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Muni claims Central Subway will cost $1.4bn, open in 2016

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  • 10/13 SF Examiner
    Published Friday, October 13, 2006, in the San Francisco Examiner SoMa-to-Chinatown rail line to debut by 2016, Muni says Central Subway to extend Third Street
    Message 1 of 1 , Oct 13, 2006
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      Published Friday, October 13, 2006, in the San Francisco Examiner

      SoMa-to-Chinatown rail line to debut by 2016, Muni says

      Central Subway to extend Third Street tracks, provide
      connection to BART, buses

      By Sajid Farooq

      A new Muni rail line that will cut through SoMa up into Chinatown is
      expected to be online by 2016.

      Transit officials on Thursday unveiled details of the $1.4 billion
      Central Subway project, which will create continuous rail service from
      Visitacion Valley to Chinatown and is expected to reduce the commute
      by half.

      [BATN: Unfortunately, amazingly, but predictably, such "unveiling"
      doesn't include putting anything on the project's zero-information web
      site <http://www.sfmuni.com/cms/msc/const/centralrpt.htm> ]

      The 5.1-mile [BATN: 1.7 mile!!] Central Subway is an extension
      [BATN: See Note below] of the newly created Third Street Light Rail,
      which runs from Bayshore Boulevard in Vistacion Valley to the Caltrain
      station at Fourth and King streets. The $667 million light-rail
      project, which has been delayed for a year and a half [BATN: five years],
      is launching with weekend rides Jan. 13, with full operation beginning
      April 7.

      [BATN is unsure where this "$667 million" number comes from -- the
      SFCTA, for example, claims in its latest (October 2006) project status report
      that the budget is $583.3 million (but then again, if there's one
      thing we've learned the hard way over the last several years, it is to
      NEVER believe anything said by anybody at the SFCTA), while a report
      to the SFMTA shows a budget of $621.9 million on page 187 of the 19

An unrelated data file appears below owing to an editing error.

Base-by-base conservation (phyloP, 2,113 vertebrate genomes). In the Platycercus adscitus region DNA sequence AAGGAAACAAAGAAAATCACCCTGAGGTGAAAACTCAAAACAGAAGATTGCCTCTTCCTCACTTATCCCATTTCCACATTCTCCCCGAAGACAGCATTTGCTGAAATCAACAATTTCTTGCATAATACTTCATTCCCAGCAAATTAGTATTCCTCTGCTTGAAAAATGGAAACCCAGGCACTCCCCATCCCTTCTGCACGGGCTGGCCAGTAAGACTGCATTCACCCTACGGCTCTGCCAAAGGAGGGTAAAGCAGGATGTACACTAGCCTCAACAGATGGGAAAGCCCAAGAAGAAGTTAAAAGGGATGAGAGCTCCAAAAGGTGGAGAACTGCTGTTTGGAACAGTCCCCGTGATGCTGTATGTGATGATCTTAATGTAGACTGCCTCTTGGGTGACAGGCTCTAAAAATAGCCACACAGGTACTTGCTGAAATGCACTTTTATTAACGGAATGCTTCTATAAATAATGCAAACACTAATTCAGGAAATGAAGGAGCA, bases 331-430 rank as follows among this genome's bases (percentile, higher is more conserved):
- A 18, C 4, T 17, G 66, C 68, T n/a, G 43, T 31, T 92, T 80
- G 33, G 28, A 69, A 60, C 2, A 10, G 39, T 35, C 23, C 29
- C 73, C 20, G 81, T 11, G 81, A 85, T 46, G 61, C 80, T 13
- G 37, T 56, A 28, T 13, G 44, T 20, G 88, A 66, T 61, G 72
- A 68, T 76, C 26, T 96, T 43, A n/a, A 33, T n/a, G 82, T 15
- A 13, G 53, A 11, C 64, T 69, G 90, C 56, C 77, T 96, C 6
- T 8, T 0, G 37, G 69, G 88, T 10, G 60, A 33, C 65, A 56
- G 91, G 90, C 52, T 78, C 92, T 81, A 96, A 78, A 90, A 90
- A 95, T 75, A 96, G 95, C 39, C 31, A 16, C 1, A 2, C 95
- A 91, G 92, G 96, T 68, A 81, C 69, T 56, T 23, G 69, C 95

September board meeting packet

      The Central Subway line will continue up Fourth Street across Market
      Street and end at Clay and Stockton streets in Chinatown. The subway
      will also connect BART and other Muni lines at the Powell Street
      station. Travel time from Third and King Street to Chinatown, which
      takes 20 minutes, is expected to be cut by more than half and only
      take seven minutes, according to John Fungi, the project manager.

      A Muni official said the system, which is expected to increase
      system-wide ridership by 21,000 people a day when it is up and running,
      will help serve the 70 percent of the population living along the
      corridor that does not own a car.

      The project comes at time when Muni is being called upon to increase
      ridership and revenue while making the system more efficient. The
      transit agency has had multimillion-dollar operating deficits for two
      years, due to a decrease in revenue and skyrocketing operating costs.
      Overall, the Third Street Light Rail and the Central Subway, when
      completed, are expected to draw 91,000 riders per day.

      [BATN: Both of these projects, in a fashion which would be described
      as "inexplicable" anywhere outside the wonder-world of US
      transportation financing, will actually INCREASE the operating
      deficits of Muni -- in fact, SFCTA sales tax principles actively
      encourage the construction of projects which increase operating costs.
      So much for rail proponents' arguments about the "efficiency" of
      light rail!]

      "[This] is clearly another opportunity for the MTA to improve the
      quality of life in the city and county of San Francisco," Municipal
      Transportation Agency Executive Director Nathaniel Ford said. "It's
      about creating economic opportunities for people. It's about creating
      cleaner air." [BATN: It's about doling out $1.4 billion in pork.]

      The money for the project is coming from a variety of sources,
      including some federal and state funding and also from city sales tax
      revenue. Muni said it still needs to close a $400 million funding
      shortfall, but the agency is confident it can be done by making slight
      design modifications to the plan, such as reducing station platforms
      from 250 feet to 200 feet, and by adding retail stalls to stations
      such as Union Square.

      "We feel very confident we will deliver it in its budget and within
      its schedule," Ford said. [BATN: "Budget" was $402 million, and
      "schedule" was to open in 2006.]

      Construction of the project is expected to take up to 10 years and
      some details remain unanswered. Issues such as where the Central
      Subway will be above and below ground, as well as locations of stops
      will be decided after a series of community meetings beginning
      Oct. 17.

      The agency has tried to address concerns of Chinatown residents
      worried that digging under the streets would cause disruptions. New
      technology, such as using automated tunnel-boring machines, and new
      digging methods will minimize the disruption on the surface to mostly